Ofwat lacks confidence in data quality from four water companies
Ofwat “does not have full confidence” in the quality of data provided by four water companies and is challenging them to “improve transparency”. The regulator has reported shortcomings in the data handling at Bristol Water, Dee Valley Water, Southern Water and Thames Water.
This means both it and customers “cannot be sure the information presented [by the companies] is complete and accurate,” Ofwat said.
In the regulator’s company monitoring framework report published yesterday (November 30) it assessed how well companies have explained and assured their information, to judge if customers can have confidence in reported data.
Having been assessed as ‘targeted’ last year, Thames Water was demoted to the ‘prescribed’ category, joining Bristol Water, Dee Valley and Southern Water, who were all listed in the ‘prescribed’ category last year.
Ahead of the next price review for 2020-25, Ofwat has challenged the four companies “to grab” the issue of data quality and assurance and improve how it prepares and presents information.
A spokesperson from Thames Water said: “In view of the extensive efforts we are making to be open and transparent about the performance of our business, we are disappointed by Ofwat's decision to classify Thames Water as 'prescribed'. We will be working hard to rebuild trust and achieve self-assured status as quickly as possible."
Aileen Armstrong, senior director for finance and governance at Ofwat, said: “As customers, we want to be able to trust what we get from our water company – be that the water out of the tap or what they tell us. Unfortunately, on the second of those, our checks suggest we might not be able to take everything at face value.
“These businesses provide essential public services and they need to assure customers they are doing the right things in the right way. If they are to gain and keep the trust of customers, they need to have high quality checks on their information and present it fairly, clearly and completely.”
In addition to Thames, Northumbrian Water and Yorkshire Water were the only other companies to move categories. Northumbrian Water was assessed as ‘self-assurance’ this year, moving from the ‘targeted’ category, while Yorkshire Water moved out of ‘prescribed’ and into ‘targeted’.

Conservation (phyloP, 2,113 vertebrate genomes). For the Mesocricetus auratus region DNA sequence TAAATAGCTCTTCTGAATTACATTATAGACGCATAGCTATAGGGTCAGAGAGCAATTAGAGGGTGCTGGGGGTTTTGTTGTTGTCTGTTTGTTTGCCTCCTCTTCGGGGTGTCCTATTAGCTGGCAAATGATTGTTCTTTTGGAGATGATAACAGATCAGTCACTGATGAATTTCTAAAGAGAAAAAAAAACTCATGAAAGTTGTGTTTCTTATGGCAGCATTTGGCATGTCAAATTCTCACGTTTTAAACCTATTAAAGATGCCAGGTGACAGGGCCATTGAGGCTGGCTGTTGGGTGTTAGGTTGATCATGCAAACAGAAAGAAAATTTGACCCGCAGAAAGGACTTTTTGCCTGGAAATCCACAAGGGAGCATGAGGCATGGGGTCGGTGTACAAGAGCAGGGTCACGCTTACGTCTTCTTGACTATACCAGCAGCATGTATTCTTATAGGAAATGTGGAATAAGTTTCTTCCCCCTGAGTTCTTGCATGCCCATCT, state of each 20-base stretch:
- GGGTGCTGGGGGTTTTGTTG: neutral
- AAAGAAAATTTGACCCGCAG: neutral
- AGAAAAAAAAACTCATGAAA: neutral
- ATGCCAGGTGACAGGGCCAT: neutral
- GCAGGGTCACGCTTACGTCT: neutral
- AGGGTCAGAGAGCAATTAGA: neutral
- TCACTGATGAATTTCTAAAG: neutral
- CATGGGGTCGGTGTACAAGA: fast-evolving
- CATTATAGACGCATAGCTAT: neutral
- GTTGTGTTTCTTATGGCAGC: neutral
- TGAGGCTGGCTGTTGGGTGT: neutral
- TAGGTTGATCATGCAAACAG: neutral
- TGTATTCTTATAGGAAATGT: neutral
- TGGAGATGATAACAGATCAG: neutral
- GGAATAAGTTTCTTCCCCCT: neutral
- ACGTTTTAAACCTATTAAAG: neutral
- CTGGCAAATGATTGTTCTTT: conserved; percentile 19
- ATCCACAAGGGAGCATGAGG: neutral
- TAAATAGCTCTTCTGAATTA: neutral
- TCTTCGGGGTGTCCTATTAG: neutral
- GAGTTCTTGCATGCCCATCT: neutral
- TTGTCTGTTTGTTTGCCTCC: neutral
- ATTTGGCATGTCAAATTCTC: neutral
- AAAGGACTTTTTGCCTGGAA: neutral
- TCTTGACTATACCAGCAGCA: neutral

Ofwat said it found “an overall picture of improvement” with a total of three companies in the ‘self-assurance’ category, demonstrating “solid processes to gather, test and present information”.
While a further 10 companies were listed in the ‘targeted’ category. The did “many things well” but still have room for improvement, Ofwat said.
A spokesperson for Bristol Water said they noted Ofwat had seen evidence of improvement from last year’s assessment, but accepted “more has to be done”. The company said it had already acted, having launched a consultation on its ‘Risks, Strengths and Weaknesses on Information’.
Meanwhile, a spokesperson for Dee Valley said: “We’re very pleased that Ofwat has seen and highlighted the improvements we’ve already made at Dee Valley, together with its high expectations for future reporting. We look forward to working together over the next 12 months to ensure we provide even greater assurance for our customers.”
A spokesperson for Southern Water added: “We remain committed to providing clear, transparent and accurate data to our regulators as well as making sure all the information we present to our customers and stakeholders is accurate and engaging.
“We have dedicated teams working on those areas Ofwat has highlighted as needing continuing improvement and would like to thank our regulator for their feedback - which recognises the "significant progress" we have made over the last year as well as providing helpful guidance on where we can demonstrate best practise.
“We are working hard to earn our customers trust and confidence and will continue to work closely with Ofwat to improve our performance.”
A version of this article first appeared on Utility Week.
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